The Flare Path: This One’s For Dobbs

By Tim Stone on September 16th, 2011 at 4:28 pm.

1 point for the name, and 1 for the word that links it with a famous Escher lithograph

October 18, 1923. While watching sycamore keys twirl from trees in a Kiev park, a young engineer called Igor Sikorsky has an extraordinary idea. What if rotary motion could be used to dry damp laundry. That evening over beer and mushroom broth in a local hostelry, Igor describes his idea to hard-of-hearing colleague Wolfgang Helicopter. The rest is history.

This week is whirlybird week here on Flare Path. Beyond yonder text-horizon there’s talk of two work-in-progress helo sims plus a video guide to stealing the soul of a P-51.

A Video Guide to Stealing the Soul of a P-51

Reviews of A2A Simulations’ ‘Accu-Sim’ FSX add-ons have become increasingly pointless in recent years. This glimpse into the company’s staggeringly forensic research approach illustrates why.

Seeing all that passion and professionalism in action, it pains me to remember that A2A abandoned their plan to refurbish Rowan’s MiG Alley and Microprose’s B17: The Mighty 8th. Picture that P-51 chasing Focke-Wulfs through skies aglitter with Flying Fortresses. Imagine it rocket-laden and grimy, hunting T-34s by the Yalu River. After the disappointment that was Cliffs of Dover, the idea of revamping classic combat sims rather than building new ones from scratch, seems so so sensible.

On The Take

I finally got round to taking on the Take On Helicopters community preview yesterday, and despite the fact it features just one helo – the Hughes MD 500 - and no new real estate (you’ll need Operation Arrowhead installed to use it) the dang thing stole most of my afternoon and evening.

The token test sortie – a low-level dash down some dusty Central Asian valleys – was quickly discarded. What kept me clamped to my stick was some surprisingly sophisticated flight modelling and a handful of self-made missions fashioned in the Factory of Fun that is the OA editor.

You have to hand it to BIS. They’ve done a very bold thing in a) venturing deep into traditional MSFS/X-Plane territory, and b) laying their WIP wares before knowledgeable chaps like Rubix and NightSta1ker. The Czechs are plainly keen to do the helo thing right. This is the ninth iteration of the community code. The readme reveals a string of feedback-inspired improvements covering everything from start-up procedures and gauge graphics to blade stall simulation and ground handling. I’m struggling to remember the last time a flight sim dev consulted so enthusiastically prior to a launch.

Though the taster doesn’t provide answers to important questions like “Will a glimpse of downtown Seattle send framerates tumbling on average rigs? and “Are the NPCs going to be as charmless as the usual ARMA cast?” it does – to me at least – prove that the Real Virtuality engine and delicately modelled helicopters are a splendid combination. Simmers have, of course, had the chance to fly plausible choppers before. What we haven’t had is the opportunity to fly them so close to such detailed terrain. When you find yourself checking an LZ for wandering chickens and fly-tipped washing machines, you know you’re in new territory.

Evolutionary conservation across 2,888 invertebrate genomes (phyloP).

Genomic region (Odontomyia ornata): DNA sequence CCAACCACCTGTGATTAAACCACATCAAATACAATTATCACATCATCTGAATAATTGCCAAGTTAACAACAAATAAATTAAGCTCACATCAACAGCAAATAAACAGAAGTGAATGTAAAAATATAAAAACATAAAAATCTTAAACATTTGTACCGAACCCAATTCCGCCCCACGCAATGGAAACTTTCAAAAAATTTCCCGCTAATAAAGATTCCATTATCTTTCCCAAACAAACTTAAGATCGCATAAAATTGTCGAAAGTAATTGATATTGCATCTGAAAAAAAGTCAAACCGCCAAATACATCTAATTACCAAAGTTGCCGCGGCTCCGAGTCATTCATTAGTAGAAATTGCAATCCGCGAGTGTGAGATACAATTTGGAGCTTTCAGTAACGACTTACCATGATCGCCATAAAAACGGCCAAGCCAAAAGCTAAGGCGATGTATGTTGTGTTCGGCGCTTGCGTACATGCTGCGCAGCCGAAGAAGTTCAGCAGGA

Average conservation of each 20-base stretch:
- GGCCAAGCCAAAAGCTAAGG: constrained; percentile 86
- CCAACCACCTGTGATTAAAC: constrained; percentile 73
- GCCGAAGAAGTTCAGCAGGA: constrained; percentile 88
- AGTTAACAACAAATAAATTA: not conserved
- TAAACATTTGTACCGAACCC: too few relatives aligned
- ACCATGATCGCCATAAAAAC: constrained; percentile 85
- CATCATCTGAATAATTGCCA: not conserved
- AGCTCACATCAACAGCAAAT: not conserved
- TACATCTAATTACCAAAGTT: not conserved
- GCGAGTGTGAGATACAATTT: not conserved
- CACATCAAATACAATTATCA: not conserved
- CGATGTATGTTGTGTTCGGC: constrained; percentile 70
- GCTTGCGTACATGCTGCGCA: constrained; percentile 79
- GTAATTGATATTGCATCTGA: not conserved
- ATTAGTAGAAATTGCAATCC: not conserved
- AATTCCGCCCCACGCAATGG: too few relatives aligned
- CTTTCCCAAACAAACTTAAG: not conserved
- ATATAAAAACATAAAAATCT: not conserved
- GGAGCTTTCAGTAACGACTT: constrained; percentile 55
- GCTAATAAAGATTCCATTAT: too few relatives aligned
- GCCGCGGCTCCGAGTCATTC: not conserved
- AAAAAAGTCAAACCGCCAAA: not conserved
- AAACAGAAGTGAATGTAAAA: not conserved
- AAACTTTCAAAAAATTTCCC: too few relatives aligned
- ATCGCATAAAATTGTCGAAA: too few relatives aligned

Most of my homebrew sorties involved collecting snipers from flat rooftops and cramped yards. Landing on these small rectangles of mud or tile without toppling into streets or tangling with street lamps, involved just enough challenge to keep the brow of this moderately experienced helo simmer beaded. As Rubix points out in his forum comments, details like ground effect are very nicely modelled. Cross a roof threshold and you find yourself needing to lower your collective as all that downforced air comes surging back up.

Hopefully, future community builds will show progress in two currently weak areas: damage modelling and audio. Right now the Hughes has a very small repertoire of engine notes and airframe creaks, and heavy impacts cause ARMA-style screen red-outs rather than buckled skids, cracked canopies, and distorted airframes.

Apache: Not Quite an Anagram of Panache

My own helo sim (Apache: NQAAOP) has been in the works for five years now, and all of that period has been spent coming up with the title. Three-man team Tricubic Studios have, happily, approached their own AH-64D project with a tad more professionalism.

Judging by the words and images on the dev blog and game site Combat-Helo won’t be quite as pretty at low altitude as gaming’s last AH- 64 offering but will piddle all over it in terms of realism and campaign freedom

When Richard ‘Flexman’ Hawley & co aren’t arsing around bolting cameras to rotor blades…

or being sidetracked by the construction of a flyable CH-47D…

“The Chinook is looking like it will be way more detailed and use more textures than the Apache. It could quite possibly be the single worst helicopter we could have chosen in terms of detail and technical difficulty”